g.  Substantial reduction in the amount or quality of water otherwise available for public water. supplies?

h.  Exposure of people or property to water related hazards such as flooding or tidal waves?

4.  PLANT LIFE.  Will the proposed project result in:

a.  Destruction of any upland or mangrove forest communities?

b.  Destruction of other important plant communities, such as sea grasses or plants having potential commercial value?

c.  Reduction of the numbers of any unique, rare or endangered plant species?

d.  Introduction of new species of i plants into an area or result in a I
barrier to the normal replenishment of existing species?

e.  Reduction in acreage of any agriculture crop?

5.  ANIMAL LIFE.  Will proposed project result in:

a.  Destruction of any coral reef areas?

b.  Reduction of the numbers of any unique,rare, or endangered animal species?

c.  Introduction of new animal species  into an area, or result in a barrier to the migration or movement of animals?

d.  Substantial deterioration of fish or wildlife habitat?

6.   NOISE.  Will the proposed project result in:

a.  Increase in existing noise levels or exposure of people to severe noise levels?

7.  LAND USE.  Will the proposed project result in:

a.  Substantial alternation of the present or planned land use of an area?

8.  NATURAL RESOURCES.  Will the proposed project result in:

a.  A noticeable increase in the rate of use of any natural resources?.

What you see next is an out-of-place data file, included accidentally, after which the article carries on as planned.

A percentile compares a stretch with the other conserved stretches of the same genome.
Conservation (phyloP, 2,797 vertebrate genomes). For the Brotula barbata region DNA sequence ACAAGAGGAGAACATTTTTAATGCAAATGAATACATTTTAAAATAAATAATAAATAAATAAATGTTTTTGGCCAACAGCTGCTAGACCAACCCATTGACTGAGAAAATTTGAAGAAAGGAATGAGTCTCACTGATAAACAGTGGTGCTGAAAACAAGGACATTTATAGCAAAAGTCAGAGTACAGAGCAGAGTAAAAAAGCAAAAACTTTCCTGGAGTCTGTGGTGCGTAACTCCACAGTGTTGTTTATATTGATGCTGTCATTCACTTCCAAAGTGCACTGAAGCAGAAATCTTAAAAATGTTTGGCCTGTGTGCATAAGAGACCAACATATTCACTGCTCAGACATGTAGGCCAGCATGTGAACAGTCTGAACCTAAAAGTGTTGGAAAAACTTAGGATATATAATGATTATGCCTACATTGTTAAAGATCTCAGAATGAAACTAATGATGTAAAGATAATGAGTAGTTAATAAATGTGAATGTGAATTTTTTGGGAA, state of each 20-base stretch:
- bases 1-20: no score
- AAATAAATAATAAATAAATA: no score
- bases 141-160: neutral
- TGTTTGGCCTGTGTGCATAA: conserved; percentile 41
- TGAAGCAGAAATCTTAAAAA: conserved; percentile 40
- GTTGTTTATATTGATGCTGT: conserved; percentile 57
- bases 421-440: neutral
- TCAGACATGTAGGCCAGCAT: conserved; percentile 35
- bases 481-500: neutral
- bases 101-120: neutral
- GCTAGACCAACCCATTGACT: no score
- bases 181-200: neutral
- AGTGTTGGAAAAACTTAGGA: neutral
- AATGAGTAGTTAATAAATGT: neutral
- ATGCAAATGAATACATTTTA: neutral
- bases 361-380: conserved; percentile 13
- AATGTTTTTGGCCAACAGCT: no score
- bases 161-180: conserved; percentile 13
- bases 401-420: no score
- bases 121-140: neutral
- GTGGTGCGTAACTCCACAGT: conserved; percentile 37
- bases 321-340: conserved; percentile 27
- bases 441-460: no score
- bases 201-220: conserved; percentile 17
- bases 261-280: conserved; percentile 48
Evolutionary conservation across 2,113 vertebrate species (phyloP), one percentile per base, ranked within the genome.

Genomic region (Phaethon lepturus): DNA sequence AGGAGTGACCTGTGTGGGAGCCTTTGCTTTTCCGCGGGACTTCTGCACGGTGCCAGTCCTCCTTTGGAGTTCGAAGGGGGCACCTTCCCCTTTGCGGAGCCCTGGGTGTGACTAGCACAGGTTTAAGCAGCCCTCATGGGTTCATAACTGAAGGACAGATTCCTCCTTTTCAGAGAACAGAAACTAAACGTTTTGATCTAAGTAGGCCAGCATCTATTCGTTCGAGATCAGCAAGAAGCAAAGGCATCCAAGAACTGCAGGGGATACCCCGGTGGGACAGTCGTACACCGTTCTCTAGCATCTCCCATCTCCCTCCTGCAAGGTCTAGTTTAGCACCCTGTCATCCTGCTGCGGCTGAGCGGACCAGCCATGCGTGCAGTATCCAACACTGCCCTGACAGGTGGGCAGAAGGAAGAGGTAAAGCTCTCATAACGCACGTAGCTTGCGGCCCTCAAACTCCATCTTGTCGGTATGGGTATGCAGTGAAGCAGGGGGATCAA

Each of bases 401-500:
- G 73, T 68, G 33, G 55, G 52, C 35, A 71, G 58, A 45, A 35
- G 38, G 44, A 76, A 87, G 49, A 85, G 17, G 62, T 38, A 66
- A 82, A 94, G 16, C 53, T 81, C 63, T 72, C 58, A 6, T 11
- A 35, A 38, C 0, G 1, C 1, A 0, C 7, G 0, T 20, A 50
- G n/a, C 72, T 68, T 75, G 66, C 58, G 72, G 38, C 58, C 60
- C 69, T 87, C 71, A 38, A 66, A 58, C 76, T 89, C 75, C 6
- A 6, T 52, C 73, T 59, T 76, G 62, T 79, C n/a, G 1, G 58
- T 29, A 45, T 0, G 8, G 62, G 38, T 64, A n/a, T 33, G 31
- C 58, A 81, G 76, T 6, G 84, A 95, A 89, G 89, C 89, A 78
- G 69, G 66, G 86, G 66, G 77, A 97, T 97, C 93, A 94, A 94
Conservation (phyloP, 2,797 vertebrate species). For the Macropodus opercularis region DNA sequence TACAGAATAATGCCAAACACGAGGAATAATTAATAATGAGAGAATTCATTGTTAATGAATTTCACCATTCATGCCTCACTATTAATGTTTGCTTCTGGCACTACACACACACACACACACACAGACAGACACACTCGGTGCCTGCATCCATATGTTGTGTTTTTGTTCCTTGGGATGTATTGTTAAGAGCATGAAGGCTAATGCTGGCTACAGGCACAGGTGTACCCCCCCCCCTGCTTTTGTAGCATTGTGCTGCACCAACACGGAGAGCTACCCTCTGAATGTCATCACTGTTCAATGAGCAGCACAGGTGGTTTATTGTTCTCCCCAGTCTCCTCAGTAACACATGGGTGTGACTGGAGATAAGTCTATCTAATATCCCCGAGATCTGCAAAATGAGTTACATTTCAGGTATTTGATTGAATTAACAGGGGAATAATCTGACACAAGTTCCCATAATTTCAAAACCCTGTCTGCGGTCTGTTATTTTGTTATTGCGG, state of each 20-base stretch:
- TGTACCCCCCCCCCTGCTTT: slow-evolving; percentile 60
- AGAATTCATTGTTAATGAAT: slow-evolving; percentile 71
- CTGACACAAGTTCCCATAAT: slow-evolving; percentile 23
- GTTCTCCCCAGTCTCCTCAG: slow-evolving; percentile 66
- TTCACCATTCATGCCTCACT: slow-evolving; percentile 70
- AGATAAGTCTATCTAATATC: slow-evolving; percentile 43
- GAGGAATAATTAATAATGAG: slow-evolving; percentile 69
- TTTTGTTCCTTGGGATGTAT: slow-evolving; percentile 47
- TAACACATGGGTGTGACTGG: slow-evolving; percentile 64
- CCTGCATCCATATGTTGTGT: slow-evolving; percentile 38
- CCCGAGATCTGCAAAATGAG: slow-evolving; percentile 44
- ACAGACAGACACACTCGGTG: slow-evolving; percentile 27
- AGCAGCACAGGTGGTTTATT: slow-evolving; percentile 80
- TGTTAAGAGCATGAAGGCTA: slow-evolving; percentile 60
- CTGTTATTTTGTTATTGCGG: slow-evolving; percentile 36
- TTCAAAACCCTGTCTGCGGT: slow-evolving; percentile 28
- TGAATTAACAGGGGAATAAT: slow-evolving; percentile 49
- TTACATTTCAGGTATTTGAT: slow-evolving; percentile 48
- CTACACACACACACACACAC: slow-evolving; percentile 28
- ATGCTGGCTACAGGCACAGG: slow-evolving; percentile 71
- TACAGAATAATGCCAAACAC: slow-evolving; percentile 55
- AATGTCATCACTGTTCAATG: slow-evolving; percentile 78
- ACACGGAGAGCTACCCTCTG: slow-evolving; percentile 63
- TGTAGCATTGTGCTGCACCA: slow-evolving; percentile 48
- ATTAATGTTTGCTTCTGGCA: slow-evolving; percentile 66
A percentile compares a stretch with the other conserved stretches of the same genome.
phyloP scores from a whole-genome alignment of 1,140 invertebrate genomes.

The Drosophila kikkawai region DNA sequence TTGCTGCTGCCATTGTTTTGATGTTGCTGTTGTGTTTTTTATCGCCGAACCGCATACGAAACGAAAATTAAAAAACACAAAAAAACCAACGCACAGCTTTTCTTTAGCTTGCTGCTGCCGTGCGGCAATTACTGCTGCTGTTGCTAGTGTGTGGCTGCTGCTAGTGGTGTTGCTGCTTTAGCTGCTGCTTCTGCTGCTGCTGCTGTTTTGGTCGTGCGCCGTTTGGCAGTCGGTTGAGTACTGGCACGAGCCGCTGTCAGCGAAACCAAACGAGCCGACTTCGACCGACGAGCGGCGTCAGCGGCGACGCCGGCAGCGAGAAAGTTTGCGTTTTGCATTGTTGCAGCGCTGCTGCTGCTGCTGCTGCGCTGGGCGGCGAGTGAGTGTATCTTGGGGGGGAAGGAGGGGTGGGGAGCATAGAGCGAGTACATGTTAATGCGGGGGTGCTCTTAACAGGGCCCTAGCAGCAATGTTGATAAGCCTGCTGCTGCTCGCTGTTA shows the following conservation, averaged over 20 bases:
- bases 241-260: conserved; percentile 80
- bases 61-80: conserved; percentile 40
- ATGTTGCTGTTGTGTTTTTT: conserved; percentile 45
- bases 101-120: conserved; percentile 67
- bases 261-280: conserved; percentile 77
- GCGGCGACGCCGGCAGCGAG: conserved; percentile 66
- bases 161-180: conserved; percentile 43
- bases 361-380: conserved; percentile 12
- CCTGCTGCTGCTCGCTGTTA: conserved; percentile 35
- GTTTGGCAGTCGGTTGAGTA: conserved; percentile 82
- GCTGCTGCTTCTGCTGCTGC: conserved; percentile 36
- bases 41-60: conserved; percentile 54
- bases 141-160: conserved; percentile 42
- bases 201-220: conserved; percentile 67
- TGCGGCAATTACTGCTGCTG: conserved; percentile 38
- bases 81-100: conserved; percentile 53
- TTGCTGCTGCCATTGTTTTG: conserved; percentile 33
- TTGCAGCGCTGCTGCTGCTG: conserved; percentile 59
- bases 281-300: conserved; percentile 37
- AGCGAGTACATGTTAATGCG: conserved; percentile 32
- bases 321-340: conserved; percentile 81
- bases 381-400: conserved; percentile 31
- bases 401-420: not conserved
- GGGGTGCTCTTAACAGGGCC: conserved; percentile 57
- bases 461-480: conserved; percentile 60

b.  Substantial depletion of any nonrenewable natural resources?

9.  RISK OF UPSET.  Will the proposed project result in:

a.  A risk of an explosion or the release of hazardous substances including but not limited to oil, pesticides, chemicals or radiation, in the event i of an accident or upset conditions?

b.  Possible interference with an emergency response plan?

10.   POPULATION.  Will the proposed project result in:

a.  Relocation or altered, distribution, density, or growth rate of the human population of an area?

11.   HOUSING.  Will the proposed project result in:

a.  Changes in existing housing or create a i demand for additional housing?

12.   TRANSPORTATION.  Will the proposed project result in:

a.  Generation of substantial additional vehicular movement?

b.  Substantial impact on roads and existing transportation system?

c.  Alteration to present patterns of I movement of people and/or goods?